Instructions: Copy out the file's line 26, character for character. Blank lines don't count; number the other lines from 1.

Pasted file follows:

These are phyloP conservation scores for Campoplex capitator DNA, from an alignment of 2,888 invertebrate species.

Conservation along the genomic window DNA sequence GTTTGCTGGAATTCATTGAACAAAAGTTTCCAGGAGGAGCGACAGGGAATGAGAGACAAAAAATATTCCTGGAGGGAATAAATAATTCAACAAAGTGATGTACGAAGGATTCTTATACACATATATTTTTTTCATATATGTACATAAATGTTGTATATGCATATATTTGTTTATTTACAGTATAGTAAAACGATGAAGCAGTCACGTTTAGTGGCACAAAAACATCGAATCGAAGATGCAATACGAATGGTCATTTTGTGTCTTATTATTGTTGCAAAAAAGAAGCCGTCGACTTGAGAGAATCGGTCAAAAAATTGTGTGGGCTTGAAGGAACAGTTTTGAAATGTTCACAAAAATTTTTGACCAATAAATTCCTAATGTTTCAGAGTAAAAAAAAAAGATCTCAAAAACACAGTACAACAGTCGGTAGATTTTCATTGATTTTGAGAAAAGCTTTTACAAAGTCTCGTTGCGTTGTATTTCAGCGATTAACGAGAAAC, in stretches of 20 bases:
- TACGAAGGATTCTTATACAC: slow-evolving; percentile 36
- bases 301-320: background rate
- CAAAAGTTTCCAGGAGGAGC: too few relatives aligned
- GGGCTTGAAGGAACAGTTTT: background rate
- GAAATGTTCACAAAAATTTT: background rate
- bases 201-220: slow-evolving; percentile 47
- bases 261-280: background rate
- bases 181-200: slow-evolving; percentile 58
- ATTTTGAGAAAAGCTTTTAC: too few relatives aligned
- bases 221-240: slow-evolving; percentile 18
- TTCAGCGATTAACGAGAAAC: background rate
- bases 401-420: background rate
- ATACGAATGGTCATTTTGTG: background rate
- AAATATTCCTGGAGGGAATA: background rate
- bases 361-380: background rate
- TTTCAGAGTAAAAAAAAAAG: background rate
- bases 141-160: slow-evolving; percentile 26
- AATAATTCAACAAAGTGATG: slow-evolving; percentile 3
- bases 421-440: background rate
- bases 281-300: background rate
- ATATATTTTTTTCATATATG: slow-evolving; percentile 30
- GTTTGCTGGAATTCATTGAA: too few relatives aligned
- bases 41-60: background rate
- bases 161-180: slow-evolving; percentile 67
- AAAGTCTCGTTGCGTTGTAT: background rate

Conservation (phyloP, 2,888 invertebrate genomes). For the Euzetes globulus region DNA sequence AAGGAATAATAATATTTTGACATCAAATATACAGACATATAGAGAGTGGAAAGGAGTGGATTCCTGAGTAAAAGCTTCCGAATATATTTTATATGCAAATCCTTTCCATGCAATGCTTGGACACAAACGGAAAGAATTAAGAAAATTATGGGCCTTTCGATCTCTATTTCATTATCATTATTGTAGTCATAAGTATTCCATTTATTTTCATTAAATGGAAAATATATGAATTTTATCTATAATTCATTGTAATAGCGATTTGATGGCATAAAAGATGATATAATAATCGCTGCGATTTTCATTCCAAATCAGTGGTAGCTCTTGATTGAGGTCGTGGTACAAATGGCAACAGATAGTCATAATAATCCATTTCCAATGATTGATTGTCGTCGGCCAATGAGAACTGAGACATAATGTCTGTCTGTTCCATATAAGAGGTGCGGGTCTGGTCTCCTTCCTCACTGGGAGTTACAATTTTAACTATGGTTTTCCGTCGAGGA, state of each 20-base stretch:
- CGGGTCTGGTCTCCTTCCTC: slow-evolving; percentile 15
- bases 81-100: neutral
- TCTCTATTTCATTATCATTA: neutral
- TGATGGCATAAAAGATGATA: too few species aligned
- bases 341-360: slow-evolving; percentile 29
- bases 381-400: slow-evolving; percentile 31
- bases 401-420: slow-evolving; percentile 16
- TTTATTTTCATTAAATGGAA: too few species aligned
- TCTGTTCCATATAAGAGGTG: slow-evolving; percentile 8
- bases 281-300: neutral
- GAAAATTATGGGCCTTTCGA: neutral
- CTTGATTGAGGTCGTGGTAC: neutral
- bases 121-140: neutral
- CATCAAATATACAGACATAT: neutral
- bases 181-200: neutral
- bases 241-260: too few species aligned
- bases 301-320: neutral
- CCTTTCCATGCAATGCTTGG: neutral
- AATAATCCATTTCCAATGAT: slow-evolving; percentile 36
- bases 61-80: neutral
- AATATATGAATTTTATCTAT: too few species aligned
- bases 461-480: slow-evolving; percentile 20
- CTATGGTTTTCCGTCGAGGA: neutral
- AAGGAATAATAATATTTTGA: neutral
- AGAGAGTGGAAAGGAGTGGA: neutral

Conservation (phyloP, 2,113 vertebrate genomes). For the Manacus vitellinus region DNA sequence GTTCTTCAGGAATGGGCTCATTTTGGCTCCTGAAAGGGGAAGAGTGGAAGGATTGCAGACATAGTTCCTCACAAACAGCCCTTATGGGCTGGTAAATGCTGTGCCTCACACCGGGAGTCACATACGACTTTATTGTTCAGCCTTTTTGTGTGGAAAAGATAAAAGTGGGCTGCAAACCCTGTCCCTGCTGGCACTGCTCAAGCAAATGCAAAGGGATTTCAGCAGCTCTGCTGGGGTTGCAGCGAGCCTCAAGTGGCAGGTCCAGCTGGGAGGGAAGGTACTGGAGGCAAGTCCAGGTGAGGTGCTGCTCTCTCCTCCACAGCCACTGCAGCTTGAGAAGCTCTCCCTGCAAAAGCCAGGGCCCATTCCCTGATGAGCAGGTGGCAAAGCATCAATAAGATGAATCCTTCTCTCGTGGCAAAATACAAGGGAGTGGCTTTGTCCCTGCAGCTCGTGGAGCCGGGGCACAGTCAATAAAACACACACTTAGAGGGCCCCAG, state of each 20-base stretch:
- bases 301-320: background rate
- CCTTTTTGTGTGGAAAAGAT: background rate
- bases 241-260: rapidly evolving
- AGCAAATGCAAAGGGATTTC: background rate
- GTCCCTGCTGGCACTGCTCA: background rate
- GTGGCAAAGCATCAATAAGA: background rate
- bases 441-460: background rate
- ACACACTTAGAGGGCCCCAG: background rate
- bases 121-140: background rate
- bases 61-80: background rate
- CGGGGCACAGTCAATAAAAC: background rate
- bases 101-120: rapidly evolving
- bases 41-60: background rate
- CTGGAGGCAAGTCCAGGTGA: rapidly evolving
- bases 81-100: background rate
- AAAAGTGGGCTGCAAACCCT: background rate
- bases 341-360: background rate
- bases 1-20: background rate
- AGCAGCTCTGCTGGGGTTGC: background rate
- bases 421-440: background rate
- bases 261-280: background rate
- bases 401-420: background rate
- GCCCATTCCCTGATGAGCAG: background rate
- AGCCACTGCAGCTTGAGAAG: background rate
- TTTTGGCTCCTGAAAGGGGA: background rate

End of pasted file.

- bases 161-180: slow-evolving; percentile 67